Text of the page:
Stripey Things

Stripey Things


The history of striped tops, long referred to by REMO as “stripey things”, spans centuries and has been influenced by various cultural, social and fashion trends.

In the European Middle Ages striped clothing was associated with deviance and abasement. Servants and court jesters wore striped clothing; as did prostitutes, madmen, and criminals … not voluntarily but by official orders. Stripes were a mark of the unwanted of society.

This association and negative vibe remained in some form through to the 1800s with the introduction of stark black and white striped uniforms for US prison inmates. Very Keystone Cops and robbers. The stripes also had a practical purpose, making escaped inmates easily identifiable on the lam … that is until orange became the new black (and white).

The origins of the boat neck stripey thing that we mostly think of as a top today can be traced back to the 18th century when it was recorded by decree in March 1858 as the official undergarment of the French Navy. The distinctive blue and white stripes of this original “Breton shirt” or marinière design featured 21 stripes, one for each of Napoleon Bonaparte’s victories, and the distinctive stripes made it easier to spot sailors who had fallen overboard. Handy. Sailors of the modern French Navy still wear these garments in certain orders of dress.

Other navies got in on the stripey act. The Imperial Russian Navy adopted a blue and white striped “telnyashka” blouse during the 19th century. (It was also worn as an undershirt.) The colours variations for the telnyashka were defined in the Russian Federation Presidential Decree No. 532 in 2005. According to that document:

  • Dark blue stripes are worn by the Navy troops
  • Blue stripes are used by the Airborne forces
  • Black stripes are worn by Submarine divisions
  • Red stripes are worn by Spetsnaz (special forces) of the Ministry of Internal Affairs
  • Green stripes are worn by border guards; and
  • Orange stripes are worn by the Ministry of Emergency Situations crew

The popularity of stripey things expanded beyond the navy and into mainstream fashion during the 19th century. The French Riviera became associated with the stripey thing, as it was worn by the bourgeoisie for seaside leisure activities.

In the early 20th century, fashion icon Coco Chanel played a significant role in popularising the stripey thing. She incorporated it into her nautical-inspired collection in 1917. 

The stripey thing gained further popularity in the mid-20th century, partly due to cultural icons adopting it. Personalities like Pablo Picasso, Audrey Hepburn, James Dean and even John Wayne (huh?) were often seen sporting a stripey, contributing to its association with an artistic and bohemian lifestyle.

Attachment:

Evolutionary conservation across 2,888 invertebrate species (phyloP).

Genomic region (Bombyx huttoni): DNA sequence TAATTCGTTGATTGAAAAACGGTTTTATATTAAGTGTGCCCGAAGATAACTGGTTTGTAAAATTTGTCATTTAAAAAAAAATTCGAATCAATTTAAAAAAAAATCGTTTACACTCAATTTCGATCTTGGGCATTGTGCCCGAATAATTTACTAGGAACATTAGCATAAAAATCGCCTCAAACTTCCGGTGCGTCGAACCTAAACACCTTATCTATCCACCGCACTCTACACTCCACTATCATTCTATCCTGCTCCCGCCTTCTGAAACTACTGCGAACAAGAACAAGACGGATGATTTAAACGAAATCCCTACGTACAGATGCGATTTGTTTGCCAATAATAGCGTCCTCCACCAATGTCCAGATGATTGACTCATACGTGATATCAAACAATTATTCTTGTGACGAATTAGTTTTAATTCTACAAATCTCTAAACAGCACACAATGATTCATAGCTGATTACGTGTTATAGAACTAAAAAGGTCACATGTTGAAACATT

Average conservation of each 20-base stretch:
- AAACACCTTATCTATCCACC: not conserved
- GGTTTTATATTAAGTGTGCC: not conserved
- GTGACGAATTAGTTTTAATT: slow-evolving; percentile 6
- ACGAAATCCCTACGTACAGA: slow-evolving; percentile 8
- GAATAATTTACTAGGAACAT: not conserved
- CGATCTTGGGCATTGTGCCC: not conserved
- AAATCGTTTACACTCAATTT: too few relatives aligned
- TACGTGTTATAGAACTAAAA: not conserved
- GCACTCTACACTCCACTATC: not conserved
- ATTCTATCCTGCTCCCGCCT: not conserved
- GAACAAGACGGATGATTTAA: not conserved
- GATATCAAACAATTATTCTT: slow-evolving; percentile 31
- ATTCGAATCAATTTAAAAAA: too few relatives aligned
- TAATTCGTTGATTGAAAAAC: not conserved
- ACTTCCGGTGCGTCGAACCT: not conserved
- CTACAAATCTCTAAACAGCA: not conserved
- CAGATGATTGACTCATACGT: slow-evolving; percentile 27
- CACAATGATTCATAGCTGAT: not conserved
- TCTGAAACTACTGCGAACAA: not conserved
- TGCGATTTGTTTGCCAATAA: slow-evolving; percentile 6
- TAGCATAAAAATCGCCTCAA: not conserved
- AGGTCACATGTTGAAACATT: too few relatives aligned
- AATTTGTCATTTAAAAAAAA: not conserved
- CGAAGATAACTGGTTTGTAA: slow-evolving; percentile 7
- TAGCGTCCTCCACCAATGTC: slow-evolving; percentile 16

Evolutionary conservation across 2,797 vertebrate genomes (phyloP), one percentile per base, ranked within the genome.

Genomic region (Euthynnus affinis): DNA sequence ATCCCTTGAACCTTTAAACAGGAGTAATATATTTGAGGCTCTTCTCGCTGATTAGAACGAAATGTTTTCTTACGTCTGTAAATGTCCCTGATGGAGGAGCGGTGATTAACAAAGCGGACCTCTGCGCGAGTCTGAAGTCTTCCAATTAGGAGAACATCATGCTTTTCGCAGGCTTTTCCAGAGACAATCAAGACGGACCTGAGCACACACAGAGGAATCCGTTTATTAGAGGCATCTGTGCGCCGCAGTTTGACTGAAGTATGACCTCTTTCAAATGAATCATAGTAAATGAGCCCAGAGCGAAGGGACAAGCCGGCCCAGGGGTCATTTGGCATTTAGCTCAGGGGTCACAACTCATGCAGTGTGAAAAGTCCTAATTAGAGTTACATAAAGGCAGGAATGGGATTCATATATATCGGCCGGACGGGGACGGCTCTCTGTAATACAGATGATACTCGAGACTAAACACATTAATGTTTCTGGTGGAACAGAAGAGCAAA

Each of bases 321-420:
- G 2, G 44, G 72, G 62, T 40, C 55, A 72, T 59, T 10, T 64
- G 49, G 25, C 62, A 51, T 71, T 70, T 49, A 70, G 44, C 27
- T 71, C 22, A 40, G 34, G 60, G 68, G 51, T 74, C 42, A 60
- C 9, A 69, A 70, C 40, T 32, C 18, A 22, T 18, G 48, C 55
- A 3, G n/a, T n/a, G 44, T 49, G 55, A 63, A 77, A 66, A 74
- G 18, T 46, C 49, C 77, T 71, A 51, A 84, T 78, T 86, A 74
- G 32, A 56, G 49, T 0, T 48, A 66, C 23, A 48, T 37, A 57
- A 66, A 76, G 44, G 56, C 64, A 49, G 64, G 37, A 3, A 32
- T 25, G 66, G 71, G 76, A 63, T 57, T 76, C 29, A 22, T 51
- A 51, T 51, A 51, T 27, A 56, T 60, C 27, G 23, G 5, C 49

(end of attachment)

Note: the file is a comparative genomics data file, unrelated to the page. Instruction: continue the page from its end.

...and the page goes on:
And stripey thing champions are ever emerging, e.g. the fashion designer Jean Paul Gaultier adopted the stripey thing as his personal uniform.

Last, but certainly not least, REMO introduced its version of the stripey thing (with a ratio of white to colour of 1:1.5) back in 1989, and it quickly became the General Store’s number one best seller, a position that it retains today. See it HERE.

Surely the history has something to do with its enduring appeal.

Story Idea: Remo Giuffré



1. French navy crew in their stripey things
2. Striped inmates at the Auburn Correctional Facility in Auburn, NY
3. Keystone Cops and Robbers at the Macy's Thanksgiving Day Parade, 2017
4. Sailors with the Russian Imperial Navy. Image: Via/ NYPL Digital Collections.
5.  Orange stripes for the Russian Navy Emergency Situations crew
6. Coco Chanel wearing a stripey thing
7. "Pablo Picasso et les petits pains", 1952. Photo: Robert Doisneau.
Brigitte Bardot pioneered the ‘Riviera mode’ look, appearing at one of the first editions of the Cannes Film Festival in a red version of the striped thing. Credit: Alamy.
9. John Wayne in a stripey. [Ed: Somewhat out of character, don't you think?]
10. Jean Paul Gaultier adopted the stripey thing as his personal uniform
11. Hugh Ramage models REMO Stripey Thing in development for Katerina Skvorc. The REMO ratio of white to colour is 1:1.5.
12. The classic navy and white REMO Stripey Thing. Available to order HERE.
13. REMO Stripey Things in Navy and Red HERE


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